Perhaps they were too distracted by the other questionable aspects of the screenplay–scenes so awkwardly conceived and executed that you just sit there and wonder what Freundlich could have possibly been thinking by including them. There is the unfunny spectacle of Rebecca getting abused in various ways–at one point, she nearly dies in an allegedly hilarious choking scene and later get smacked in the nose and walks around for several subsequent scenes sporting a nasty shiner. There is the scene in which Tobey convinces Elaine, a budding author of kiddie books, that the author photo accompanying her manuscript submission should be a bikini shot more suited to “Maxim.” There is the scene between Elaine and a book editor (Ellen Barkin) that starts off with Elaine spit-taking all over the editor, ends with the editor offering to exchange entirely different fluids in return and which is never referred to again for the rest of the film. There is the subplot where Tobey impulsively decides to start stalking his analyst (Bob Balaban) through the streets. There is the scene in which Tom finds himself visiting a sex-addicts support group and loudly tucks into a submarine sandwich while the others are pouring out the sordid details of their lives. Worst of all, there is the climax in which Tom and Tobey run riot at the premiere of Rebecca’s play in a last-ditch effort to win back their former lovers while the entire opening night crowd hangs on their every word.(This last sequence is so ridiculous and so cliched that I almost became convinced that Freundlich was delivering a sly parody of such scenes until I realized that no, it was just an especially lousy example.)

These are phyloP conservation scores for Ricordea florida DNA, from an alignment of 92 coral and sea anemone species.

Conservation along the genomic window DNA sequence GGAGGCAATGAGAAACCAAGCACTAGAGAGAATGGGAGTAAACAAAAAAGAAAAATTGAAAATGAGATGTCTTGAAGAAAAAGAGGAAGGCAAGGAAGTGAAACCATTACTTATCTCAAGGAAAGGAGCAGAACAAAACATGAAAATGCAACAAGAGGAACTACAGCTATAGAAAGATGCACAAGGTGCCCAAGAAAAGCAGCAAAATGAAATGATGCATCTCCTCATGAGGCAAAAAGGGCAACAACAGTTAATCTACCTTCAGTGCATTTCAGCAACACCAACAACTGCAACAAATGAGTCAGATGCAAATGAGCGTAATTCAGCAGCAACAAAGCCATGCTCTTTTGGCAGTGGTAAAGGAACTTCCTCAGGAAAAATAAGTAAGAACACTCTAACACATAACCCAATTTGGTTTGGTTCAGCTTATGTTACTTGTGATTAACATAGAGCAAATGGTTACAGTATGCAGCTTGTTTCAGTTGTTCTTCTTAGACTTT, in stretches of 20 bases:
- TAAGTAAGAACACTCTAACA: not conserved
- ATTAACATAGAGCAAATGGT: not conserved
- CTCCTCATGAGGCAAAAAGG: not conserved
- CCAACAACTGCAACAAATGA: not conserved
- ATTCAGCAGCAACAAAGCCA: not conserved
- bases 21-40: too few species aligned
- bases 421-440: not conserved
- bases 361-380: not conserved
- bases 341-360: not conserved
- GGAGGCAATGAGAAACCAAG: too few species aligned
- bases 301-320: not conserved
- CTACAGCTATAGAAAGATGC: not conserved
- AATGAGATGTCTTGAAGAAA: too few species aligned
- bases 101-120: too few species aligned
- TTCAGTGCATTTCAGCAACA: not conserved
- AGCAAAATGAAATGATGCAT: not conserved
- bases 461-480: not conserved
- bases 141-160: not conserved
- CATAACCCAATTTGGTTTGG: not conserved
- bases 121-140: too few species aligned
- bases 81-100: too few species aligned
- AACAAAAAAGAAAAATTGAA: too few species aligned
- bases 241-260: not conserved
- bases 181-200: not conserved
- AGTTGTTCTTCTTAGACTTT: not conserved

In an observation as cloying and obvious as any to be found in the film proper, the tag line for “Trust the Man” informs us that “Love is a four-letter word.” Now there are many four-letter words that come to mind that would more than adequately describe the feelings of anyone stuck watching the film but trust this man, “love” is most definitely not one of them.

link directly to this review at http://www.hollywoodbitchslap.com/review.php?movie=12887&reviewer=389
originally posted: 08/18/06 04:00:15
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OFFICIAL SELECTION: 2005 Toronto Film Festival For more in the 2005 Toronto Film Festival series, click here.

User Comments

8/07/10 PAUL SHORTT TRITE AND UNSATISFYING 1 stars
12/09/07 mr.mike want to spend 2 hours with self-absorbed Manhattan elitists? did'nt think so 2 stars
8/21/06 Harold "Superb. Hilarious. Smart = I work for the studio that made it." 1 stars
8/16/06 harry putin Superb. Hilarious. Smart. Dont miss this one. The cast is wonderful. David Duchovny is hot. 5 stars
10/20/05 marajade29sm Good lighthearted fun...at last a film that doesn't take itself too seriously! 4 stars
IF YOU'VE SEEN THIS FILM, RATE IT!
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USA
  18-Aug-2006 (R)
  DVD: 06-Feb-2007

UK
  22-Sep-2006

Australia
  26-Oct-2006